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Pemberton to remove crabapple trees on Portage Road

Decision comes after COS letter warns take action or be in contravention of BC Wildlife Act
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problem fruit The Village of Pemberton has decided to cut down the crabapple trees on Portage Road after receiving a letter from the Conservation Officer Service telling it to take action. www.shutterstock.com

The Village of Pemberton (VOP) has decided to cut down the iconic crabapple trees that line Portage Road following a letter from the Conservation Officer Service (COS) and unsuccessful attempts to manage the fruit they produce.

"Unfortunately, you just can't have that level of bear attractant right in the middle of your high-traffic walking area," said VOP Mayor Mike Richman. "We've done what we can to try to lessen the attractant."

For the past few years, the VOP has worked with Stewardship Pemberton to keep fruit off the trees. With the help of volunteers, the organization has collected crabapples and made jelly out of them. (The jelly, in turn, is sold at local grocery stores in support of the conservation organization.)

The VOP, added Richman, has also had its public works staff "blow off all the blossoms with fire hoses in an attempt to keep them from producing too much (fruit)."

But neither effort, it appears, was enough to keep the crabapples at bay—bear sightings, along Portage Road, are common. "You will walk by, and there will be a bear in (a) tree," said Richman, noting that the trees run directly in front of Signal Hill Elementary School. "It's too public an area and it's too well travelled an area (for that)."

Dated Oct. 19. 2018, the COS letter states that bears are becoming "conditioned and habituated as a result of being attracted" to the crabapple trees.

"Every year, bears are destroyed because they pose a public safety risk or they cause significant damage to property ... this wildlife attractant has a significant risk to safety of the residents and visitors of Pemberton," said the letter. "It is compulsory that you take immediate and appropriate action to ensure that the Village of Pemberton does not continue to operate in contravention of the BC Wildlife Act."

The letter presented several options to address the attractant problem: Removing all of the trees, securing them through electric fencing, or collecting "all fruit from the trees as soon as trees bear fruit yearly."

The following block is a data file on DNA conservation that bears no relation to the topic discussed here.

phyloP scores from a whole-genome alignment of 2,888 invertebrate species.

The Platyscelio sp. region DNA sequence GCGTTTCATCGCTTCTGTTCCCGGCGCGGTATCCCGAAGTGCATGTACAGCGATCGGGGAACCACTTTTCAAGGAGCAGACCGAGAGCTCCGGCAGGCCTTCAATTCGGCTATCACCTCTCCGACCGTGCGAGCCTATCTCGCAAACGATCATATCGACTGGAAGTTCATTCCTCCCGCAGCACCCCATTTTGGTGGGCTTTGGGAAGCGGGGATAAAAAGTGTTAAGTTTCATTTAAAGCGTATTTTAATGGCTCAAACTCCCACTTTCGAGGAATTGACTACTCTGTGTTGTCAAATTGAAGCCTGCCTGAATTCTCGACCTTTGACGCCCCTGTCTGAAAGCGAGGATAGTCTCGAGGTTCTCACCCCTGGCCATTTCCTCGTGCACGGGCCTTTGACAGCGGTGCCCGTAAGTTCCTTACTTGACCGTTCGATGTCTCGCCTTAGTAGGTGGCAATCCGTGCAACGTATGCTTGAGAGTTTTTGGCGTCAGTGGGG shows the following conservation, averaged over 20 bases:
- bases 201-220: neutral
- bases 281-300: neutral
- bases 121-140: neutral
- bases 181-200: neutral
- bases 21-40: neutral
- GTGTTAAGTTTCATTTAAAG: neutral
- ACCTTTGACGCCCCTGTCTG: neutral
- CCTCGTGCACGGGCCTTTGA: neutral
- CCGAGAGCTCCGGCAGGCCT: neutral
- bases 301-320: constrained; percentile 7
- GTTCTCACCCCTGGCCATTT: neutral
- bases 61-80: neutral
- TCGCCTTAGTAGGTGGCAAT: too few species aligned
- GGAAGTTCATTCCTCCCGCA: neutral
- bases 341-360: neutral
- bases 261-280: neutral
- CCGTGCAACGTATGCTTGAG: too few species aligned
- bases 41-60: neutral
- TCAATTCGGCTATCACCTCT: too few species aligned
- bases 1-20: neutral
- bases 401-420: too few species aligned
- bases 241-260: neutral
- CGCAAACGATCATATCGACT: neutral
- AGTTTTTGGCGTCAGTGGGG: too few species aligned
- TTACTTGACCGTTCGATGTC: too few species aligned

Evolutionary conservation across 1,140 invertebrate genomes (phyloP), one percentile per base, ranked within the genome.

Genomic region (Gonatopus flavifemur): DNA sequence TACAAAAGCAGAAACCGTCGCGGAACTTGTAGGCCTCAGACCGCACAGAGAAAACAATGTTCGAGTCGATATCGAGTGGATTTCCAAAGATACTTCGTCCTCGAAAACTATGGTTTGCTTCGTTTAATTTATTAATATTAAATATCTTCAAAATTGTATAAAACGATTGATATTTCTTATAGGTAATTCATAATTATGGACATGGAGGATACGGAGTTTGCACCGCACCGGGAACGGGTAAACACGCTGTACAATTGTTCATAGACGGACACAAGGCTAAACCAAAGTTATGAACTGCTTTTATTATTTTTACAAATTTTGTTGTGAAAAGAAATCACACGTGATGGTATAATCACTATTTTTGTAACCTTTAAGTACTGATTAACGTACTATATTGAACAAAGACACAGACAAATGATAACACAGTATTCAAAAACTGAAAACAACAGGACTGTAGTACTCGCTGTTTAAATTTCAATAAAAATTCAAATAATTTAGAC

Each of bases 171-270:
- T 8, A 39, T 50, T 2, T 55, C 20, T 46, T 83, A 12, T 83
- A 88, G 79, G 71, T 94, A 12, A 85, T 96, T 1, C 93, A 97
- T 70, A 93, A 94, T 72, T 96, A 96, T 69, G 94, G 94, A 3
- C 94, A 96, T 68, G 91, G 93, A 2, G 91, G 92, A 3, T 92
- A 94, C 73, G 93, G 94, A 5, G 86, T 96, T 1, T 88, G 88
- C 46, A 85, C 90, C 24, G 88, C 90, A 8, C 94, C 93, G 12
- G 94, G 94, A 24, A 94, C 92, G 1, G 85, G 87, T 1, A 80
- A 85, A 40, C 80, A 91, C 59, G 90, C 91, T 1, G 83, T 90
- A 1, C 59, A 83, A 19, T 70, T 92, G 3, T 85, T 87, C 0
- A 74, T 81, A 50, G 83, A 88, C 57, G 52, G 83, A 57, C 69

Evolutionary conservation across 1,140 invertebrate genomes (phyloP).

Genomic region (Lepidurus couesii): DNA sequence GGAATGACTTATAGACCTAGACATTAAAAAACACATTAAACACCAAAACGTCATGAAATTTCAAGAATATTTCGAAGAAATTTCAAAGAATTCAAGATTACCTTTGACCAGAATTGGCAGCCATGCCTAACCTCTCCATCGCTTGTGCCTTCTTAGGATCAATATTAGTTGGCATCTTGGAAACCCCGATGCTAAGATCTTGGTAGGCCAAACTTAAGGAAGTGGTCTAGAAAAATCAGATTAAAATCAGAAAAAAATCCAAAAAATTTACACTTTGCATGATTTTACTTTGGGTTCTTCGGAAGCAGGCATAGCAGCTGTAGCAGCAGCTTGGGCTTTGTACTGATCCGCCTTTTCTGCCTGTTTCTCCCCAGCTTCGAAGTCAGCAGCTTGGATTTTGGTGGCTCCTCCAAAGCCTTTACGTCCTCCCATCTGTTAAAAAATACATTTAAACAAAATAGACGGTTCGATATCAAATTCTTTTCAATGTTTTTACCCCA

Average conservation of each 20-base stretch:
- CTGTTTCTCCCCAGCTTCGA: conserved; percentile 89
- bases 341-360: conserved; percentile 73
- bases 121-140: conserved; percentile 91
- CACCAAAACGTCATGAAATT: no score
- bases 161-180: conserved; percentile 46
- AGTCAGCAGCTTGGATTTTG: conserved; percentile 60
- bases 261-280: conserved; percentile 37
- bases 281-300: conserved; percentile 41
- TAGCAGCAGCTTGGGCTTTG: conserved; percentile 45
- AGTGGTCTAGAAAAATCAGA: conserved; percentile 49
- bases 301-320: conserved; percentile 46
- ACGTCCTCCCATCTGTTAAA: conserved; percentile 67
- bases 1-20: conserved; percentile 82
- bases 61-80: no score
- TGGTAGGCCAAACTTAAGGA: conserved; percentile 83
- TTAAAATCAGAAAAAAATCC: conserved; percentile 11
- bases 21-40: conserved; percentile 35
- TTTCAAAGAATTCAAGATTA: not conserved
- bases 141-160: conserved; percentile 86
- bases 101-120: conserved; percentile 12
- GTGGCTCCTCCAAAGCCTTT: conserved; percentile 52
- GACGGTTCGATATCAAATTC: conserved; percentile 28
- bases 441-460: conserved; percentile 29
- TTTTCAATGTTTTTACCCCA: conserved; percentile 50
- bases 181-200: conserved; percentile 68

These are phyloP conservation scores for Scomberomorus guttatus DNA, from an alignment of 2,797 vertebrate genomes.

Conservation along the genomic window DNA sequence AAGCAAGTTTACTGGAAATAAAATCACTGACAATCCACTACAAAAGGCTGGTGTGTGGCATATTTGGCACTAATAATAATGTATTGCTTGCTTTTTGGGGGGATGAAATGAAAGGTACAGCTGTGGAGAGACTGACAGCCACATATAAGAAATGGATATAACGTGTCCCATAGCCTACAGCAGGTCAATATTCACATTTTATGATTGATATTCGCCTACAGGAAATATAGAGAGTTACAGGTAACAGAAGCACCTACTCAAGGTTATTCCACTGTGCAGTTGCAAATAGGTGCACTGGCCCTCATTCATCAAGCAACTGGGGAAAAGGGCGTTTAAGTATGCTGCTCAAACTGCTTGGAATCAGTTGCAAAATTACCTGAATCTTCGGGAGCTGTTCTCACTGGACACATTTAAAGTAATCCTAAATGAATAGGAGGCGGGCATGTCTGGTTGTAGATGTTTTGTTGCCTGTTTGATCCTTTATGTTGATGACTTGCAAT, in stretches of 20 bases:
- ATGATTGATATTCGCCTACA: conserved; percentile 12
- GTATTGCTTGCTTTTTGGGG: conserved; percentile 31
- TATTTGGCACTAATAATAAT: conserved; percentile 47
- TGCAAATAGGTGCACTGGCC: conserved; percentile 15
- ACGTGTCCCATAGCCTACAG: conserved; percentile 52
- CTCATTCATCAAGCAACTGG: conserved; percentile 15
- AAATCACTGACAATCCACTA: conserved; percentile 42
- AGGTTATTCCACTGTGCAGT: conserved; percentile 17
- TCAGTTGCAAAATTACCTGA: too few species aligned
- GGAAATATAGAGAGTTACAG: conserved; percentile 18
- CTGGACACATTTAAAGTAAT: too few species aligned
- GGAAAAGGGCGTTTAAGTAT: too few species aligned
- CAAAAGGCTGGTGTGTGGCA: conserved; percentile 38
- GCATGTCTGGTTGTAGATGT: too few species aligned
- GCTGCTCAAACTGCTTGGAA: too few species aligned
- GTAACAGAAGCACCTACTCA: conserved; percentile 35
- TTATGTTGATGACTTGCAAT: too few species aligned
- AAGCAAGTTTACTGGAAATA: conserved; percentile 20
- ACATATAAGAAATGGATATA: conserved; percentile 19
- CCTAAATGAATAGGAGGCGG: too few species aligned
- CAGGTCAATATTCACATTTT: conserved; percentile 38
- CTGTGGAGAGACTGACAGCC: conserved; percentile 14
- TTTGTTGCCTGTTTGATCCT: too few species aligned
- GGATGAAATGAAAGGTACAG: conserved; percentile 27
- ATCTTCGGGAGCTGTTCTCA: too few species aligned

The COS letter has left the VOP with no choice, said Richman. "It's an order," he said. "It wasn't a conversation. It wasn't a suggestion or recommendation. It was an order that you need to remove those trees.

"Basically what they said is, 'What you are doing is not working well enough and you need to remove it.'"

When Pique spoke to Richman about the crabapple issue in October (see "Village crabapple trees cause for concern, says conservation group," Oct. 14, 2018), he said the VOP was seeking to avoid cutting down the trees and considering transporting some of them to the VOP's agricultural park.

When asked about this option last week, Richman said it would be prohibitively expensive and, in many cases, unfeasible.

"We did speak to an arborist a little while ago, and there were two things," explained Richman. "No. 1, they are very well-established trees, so to remove them you would have to dig really wide around" and the machinery "would be very costly."

Moreover, a number of the trees are located under hydro lines, making it impossible to use machinery to take them out, said Richman.

Complicating matters further is the fact that the trees are imbued with cultural significance, as they were planted in honour of Pemberton residents and people who have contributed to the betterment of the community.

Some posts on social media have questioned the VOP's decision to cut them down.

Richman said he understands the concern and that the VOP is taking steps to honour the memories of the people they were planted for.

After cutting the trees down, it will immediately replant non-fruit-bearing species (perhaps lilac or maples), and erect signage in honour of the people the trees were originally dedicated to, he explained.

"The older residents will be listed there, the dedications will be listed there on a sign, so people will understand, which will be good, because there is (currently) nothing there indicating (the significance)," he explained.

Richman added that the VOP is open to working with any families to relocate trees, if it is feasible. "If people are interested, it would have to be at their own cost to have the transplant done," he said. "But at this point, we don't know what the cost (would be)."

The VOP plans on commencing with the project in the spring, with tree removal slated to start in April.